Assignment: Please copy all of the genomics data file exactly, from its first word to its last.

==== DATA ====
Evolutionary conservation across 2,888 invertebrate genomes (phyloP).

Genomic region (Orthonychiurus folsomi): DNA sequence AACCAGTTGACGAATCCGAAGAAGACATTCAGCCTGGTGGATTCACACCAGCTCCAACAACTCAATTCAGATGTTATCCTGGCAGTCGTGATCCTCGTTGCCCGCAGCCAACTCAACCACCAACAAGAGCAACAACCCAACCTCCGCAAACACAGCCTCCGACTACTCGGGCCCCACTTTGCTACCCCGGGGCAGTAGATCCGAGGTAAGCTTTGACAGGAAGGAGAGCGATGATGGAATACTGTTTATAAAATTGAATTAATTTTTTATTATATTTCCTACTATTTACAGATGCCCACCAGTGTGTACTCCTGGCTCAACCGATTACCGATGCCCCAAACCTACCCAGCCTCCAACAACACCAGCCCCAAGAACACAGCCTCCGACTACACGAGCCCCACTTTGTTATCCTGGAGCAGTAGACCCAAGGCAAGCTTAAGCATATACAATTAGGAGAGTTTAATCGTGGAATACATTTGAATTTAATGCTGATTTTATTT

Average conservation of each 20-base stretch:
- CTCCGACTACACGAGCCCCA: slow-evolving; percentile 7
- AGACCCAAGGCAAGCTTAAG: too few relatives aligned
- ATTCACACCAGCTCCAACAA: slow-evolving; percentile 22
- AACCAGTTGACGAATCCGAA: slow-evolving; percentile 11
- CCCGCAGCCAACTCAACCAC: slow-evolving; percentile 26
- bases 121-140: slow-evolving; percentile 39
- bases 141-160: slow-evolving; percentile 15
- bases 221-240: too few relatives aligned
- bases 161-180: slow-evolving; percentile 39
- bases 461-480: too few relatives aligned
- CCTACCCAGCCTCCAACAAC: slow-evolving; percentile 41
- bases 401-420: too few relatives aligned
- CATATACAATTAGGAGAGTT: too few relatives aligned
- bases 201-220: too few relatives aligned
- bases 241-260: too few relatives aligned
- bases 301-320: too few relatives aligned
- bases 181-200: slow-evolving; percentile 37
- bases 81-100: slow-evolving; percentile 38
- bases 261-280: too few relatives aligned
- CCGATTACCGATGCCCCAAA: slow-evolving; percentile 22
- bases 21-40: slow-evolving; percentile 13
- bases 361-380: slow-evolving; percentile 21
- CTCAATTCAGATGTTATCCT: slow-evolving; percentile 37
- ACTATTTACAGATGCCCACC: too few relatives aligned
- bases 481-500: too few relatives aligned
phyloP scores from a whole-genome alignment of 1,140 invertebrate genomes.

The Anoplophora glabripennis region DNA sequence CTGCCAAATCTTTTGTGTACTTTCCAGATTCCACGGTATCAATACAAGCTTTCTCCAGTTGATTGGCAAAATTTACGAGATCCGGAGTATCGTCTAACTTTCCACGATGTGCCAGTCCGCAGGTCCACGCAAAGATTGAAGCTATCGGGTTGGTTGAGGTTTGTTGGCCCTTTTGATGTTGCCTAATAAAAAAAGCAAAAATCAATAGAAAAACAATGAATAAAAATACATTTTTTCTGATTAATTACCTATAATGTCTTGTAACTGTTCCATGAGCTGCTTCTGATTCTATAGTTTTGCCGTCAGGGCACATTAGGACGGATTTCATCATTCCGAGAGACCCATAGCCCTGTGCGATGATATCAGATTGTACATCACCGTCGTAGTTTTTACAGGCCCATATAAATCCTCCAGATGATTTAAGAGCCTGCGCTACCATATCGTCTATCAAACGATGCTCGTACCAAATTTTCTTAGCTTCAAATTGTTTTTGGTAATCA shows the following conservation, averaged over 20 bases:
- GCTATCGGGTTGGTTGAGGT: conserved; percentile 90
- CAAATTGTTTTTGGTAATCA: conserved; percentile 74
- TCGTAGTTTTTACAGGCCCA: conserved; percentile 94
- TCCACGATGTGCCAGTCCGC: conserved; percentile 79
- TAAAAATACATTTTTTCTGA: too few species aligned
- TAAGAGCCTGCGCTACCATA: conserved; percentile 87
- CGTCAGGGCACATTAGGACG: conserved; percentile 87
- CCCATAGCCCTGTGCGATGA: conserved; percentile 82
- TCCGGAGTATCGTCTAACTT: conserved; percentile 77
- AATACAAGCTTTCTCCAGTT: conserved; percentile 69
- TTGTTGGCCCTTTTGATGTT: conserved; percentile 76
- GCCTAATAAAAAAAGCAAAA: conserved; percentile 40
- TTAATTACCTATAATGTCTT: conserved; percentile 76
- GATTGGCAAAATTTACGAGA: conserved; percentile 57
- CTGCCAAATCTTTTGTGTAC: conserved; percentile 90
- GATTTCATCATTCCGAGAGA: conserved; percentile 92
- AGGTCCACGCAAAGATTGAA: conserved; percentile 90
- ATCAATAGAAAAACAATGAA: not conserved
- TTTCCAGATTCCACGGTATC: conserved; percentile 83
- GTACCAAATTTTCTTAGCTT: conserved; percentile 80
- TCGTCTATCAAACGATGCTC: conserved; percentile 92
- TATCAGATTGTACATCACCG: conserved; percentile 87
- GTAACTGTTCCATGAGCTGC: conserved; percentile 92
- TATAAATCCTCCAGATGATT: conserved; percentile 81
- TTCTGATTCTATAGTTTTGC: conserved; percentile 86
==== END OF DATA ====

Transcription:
Evolutionary conservation across 2,888 invertebrate genomes (phyloP).

Genomic region (Orthonychiurus folsomi): DNA sequence AACCAGTTGACGAATCCGAAGAAGACATTCAGCCTGGTGGATTCACACCAGCTCCAACAACTCAATTCAGATGTTATCCTGGCAGTCGTGATCCTCGTTGCCCGCAGCCAACTCAACCACCAACAAGAGCAACAACCCAACCTCCGCAAACACAGCCTCCGACTACTCGGGCCCCACTTTGCTACCCCGGGGCAGTAGATCCGAGGTAAGCTTTGACAGGAAGGAGAGCGATGATGGAATACTGTTTATAAAATTGAATTAATTTTTTATTATATTTCCTACTATTTACAGATGCCCACCAGTGTGTACTCCTGGCTCAACCGATTACCGATGCCCCAAACCTACCCAGCCTCCAACAACACCAGCCCCAAGAACACAGCCTCCGACTACACGAGCCCCACTTTGTTATCCTGGAGCAGTAGACCCAAGGCAAGCTTAAGCATATACAATTAGGAGAGTTTAATCGTGGAATACATTTGAATTTAATGCTGATTTTATTT

Average conservation of each 20-base stretch:
- CTCCGACTACACGAGCCCCA: slow-evolving; percentile 7
- AGACCCAAGGCAAGCTTAAG: too few relatives aligned
- ATTCACACCAGCTCCAACAA: slow-evolving; percentile 22
- AACCAGTTGACGAATCCGAA: slow-evolving; percentile 11
- CCCGCAGCCAACTCAACCAC: slow-evolving; percentile 26
- bases 121-140: slow-evolving; percentile 39
- bases 141-160: slow-evolving; percentile 15
- bases 221-240: too few relatives aligned
- bases 161-180: slow-evolving; percentile 39
- bases 461-480: too few relatives aligned
- CCTACCCAGCCTCCAACAAC: slow-evolving; percentile 41
- bases 401-420: too few relatives aligned
- CATATACAATTAGGAGAGTT: too few relatives aligned
- bases 201-220: too few relatives aligned
- bases 241-260: too few relatives aligned
- bases 301-320: too few relatives aligned
- bases 181-200: slow-evolving; percentile 37
- bases 81-100: slow-evolving; percentile 38
- bases 261-280: too few relatives aligned
- CCGATTACCGATGCCCCAAA: slow-evolving; percentile 22
- bases 21-40: slow-evolving; percentile 13
- bases 361-380: slow-evolving; percentile 21
- CTCAATTCAGATGTTATCCT: slow-evolving; percentile 37
- ACTATTTACAGATGCCCACC: too few relatives aligned
- bases 481-500: too few relatives aligned
phyloP scores from a whole-genome alignment of 1,140 invertebrate genomes.

The Anoplophora glabripennis region DNA sequence CTGCCAAATCTTTTGTGTACTTTCCAGATTCCACGGTATCAATACAAGCTTTCTCCAGTTGATTGGCAAAATTTACGAGATCCGGAGTATCGTCTAACTTTCCACGATGTGCCAGTCCGCAGGTCCACGCAAAGATTGAAGCTATCGGGTTGGTTGAGGTTTGTTGGCCCTTTTGATGTTGCCTAATAAAAAAAGCAAAAATCAATAGAAAAACAATGAATAAAAATACATTTTTTCTGATTAATTACCTATAATGTCTTGTAACTGTTCCATGAGCTGCTTCTGATTCTATAGTTTTGCCGTCAGGGCACATTAGGACGGATTTCATCATTCCGAGAGACCCATAGCCCTGTGCGATGATATCAGATTGTACATCACCGTCGTAGTTTTTACAGGCCCATATAAATCCTCCAGATGATTTAAGAGCCTGCGCTACCATATCGTCTATCAAACGATGCTCGTACCAAATTTTCTTAGCTTCAAATTGTTTTTGGTAATCA shows the following conservation, averaged over 20 bases:
- GCTATCGGGTTGGTTGAGGT: conserved; percentile 90
- CAAATTGTTTTTGGTAATCA: conserved; percentile 74
- TCGTAGTTTTTACAGGCCCA: conserved; percentile 94
- TCCACGATGTGCCAGTCCGC: conserved; percentile 79
- TAAAAATACATTTTTTCTGA: too few species aligned
- TAAGAGCCTGCGCTACCATA: conserved; percentile 87
- CGTCAGGGCACATTAGGACG: conserved; percentile 87
- CCCATAGCCCTGTGCGATGA: conserved; percentile 82
- TCCGGAGTATCGTCTAACTT: conserved; percentile 77
- AATACAAGCTTTCTCCAGTT: conserved; percentile 69
- TTGTTGGCCCTTTTGATGTT: conserved; percentile 76
- GCCTAATAAAAAAAGCAAAA: conserved; percentile 40
- TTAATTACCTATAATGTCTT: conserved; percentile 76
- GATTGGCAAAATTTACGAGA: conserved; percentile 57
- CTGCCAAATCTTTTGTGTAC: conserved; percentile 90
- GATTTCATCATTCCGAGAGA: conserved; percentile 92
- AGGTCCACGCAAAGATTGAA: conserved; percentile 90
- ATCAATAGAAAAACAATGAA: not conserved
- TTTCCAGATTCCACGGTATC: conserved; percentile 83
- GTACCAAATTTTCTTAGCTT: conserved; percentile 80
- TCGTCTATCAAACGATGCTC: conserved; percentile 92
- TATCAGATTGTACATCACCG: conserved; percentile 87
- GTAACTGTTCCATGAGCTGC: conserved; percentile 92
- TATAAATCCTCCAGATGATT: conserved; percentile 81
- TTCTGATTCTATAGTTTTGC: conserved; percentile 86